AIBC Forex: European firms adapt to meme stock fallout

Category: Americas Europe
Posted by
Lea Hogg

In response to the meme stock mania, European fund managers and banks are racing against the clock to adapt to reforms in the US securities market, known as T+1 settlement. Failure to act could lead to complications in trading within the world’s largest capital market.

Urgent preparations for European institutions

European institutions held more than US$ 11 trillion of US equities and debt last year, making them vulnerable to the implications of T+1 settlement. The reduced timeframe will require quick resolution of operational issues, such as matching trades and FX settlement, with the risk transferred to operational and back-office processes. Small firms are faced with the challenge of adapting to these changes, while larger ones are shifting staff to the US and automating processes to meet the demands of the shorter settlement period.

Challenges and adaptations for European markets

The forthcoming US plan aims to reduce the settlement period for millions of share and bond deals from two days to one, commencing in May. This significant change in the US market structure has far-reaching implications for traders worldwide, particularly impacting interrelated markets like foreign exchange and cross-border ETFs.

Major structural change

This overhaul, scheduled to begin in May, reduces the settlement period for share and bond deals from two days to just one. It marks a pivotal shift in the US market structure, with implications reverberating throughout global markets, particularly in interlinked sectors like foreign exchange and cross-border ETFs.

The reduced timeframe means there will be minimal time to address operational issues and discrepancies, such as finding the necessary funds or assets and resolving local IT problems.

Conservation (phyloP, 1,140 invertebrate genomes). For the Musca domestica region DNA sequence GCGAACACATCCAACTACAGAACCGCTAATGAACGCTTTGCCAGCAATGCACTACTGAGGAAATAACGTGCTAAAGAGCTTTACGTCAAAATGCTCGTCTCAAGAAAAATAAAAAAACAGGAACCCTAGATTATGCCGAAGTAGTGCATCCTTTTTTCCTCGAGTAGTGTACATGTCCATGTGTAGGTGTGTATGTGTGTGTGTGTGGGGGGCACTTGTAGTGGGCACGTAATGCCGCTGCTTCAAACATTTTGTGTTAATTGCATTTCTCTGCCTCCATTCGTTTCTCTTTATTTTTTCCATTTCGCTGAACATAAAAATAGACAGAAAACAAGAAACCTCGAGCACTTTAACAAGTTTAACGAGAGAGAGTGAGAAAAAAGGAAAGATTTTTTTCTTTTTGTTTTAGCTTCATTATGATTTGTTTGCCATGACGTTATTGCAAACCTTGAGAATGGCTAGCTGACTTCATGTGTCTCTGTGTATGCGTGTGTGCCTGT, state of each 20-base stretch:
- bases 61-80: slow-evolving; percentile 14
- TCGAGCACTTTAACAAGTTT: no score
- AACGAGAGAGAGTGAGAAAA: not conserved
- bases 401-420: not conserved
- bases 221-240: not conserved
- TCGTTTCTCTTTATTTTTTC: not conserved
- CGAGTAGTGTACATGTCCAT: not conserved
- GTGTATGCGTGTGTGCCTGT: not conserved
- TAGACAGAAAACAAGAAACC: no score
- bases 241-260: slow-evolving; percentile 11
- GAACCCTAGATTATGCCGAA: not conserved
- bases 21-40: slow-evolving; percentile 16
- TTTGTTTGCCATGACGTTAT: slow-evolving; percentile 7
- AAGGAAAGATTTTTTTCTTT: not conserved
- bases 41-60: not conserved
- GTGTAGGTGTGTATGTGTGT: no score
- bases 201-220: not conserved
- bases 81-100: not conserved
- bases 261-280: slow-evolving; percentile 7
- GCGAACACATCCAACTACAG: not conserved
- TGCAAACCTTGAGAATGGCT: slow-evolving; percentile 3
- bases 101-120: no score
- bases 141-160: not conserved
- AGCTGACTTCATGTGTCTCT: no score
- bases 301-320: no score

Institutional preparations become critical as institutions must swiftly adapt to the shortened settlement period, shifting operational and back-office risks. Larger firms are relocating staff to the US and automating processes to cope with the demands of a condensed settlement period, while smaller enterprises grapple with the associated costs and challenges.

As T+1 settlement will disrupt global financial markets and European fund managers and banks must race against time to ensure their readiness,

These changes will impact trading in the world’s most significant capital market.

Background

In 2021, the clearing house responsible for GameStop trading saw the need for a crucial change in the securities market. The Depository Trust & Clearing Corporation (DTCC) proposed reducing the settlement period from two days to one by 2023. The move followed complaints from broker Robinhood, who argued that the traditional two-day settlement process exacerbated issues during periods of market volatility.

This reduction in settlement time, now known as T+1, was supported by major market makers in the US, including Citadel Securities and Virtu Financial. DTCC, which cleared US$ 2,150 trillion in US securities deals in the prior year, consulted extensively with industry stakeholders before making this significant proposal.

The goal was to minimize risks in the system by shortening the settlement cycle, a challenge not without resistance but regarded as a necessary step in modernizing financial markets.

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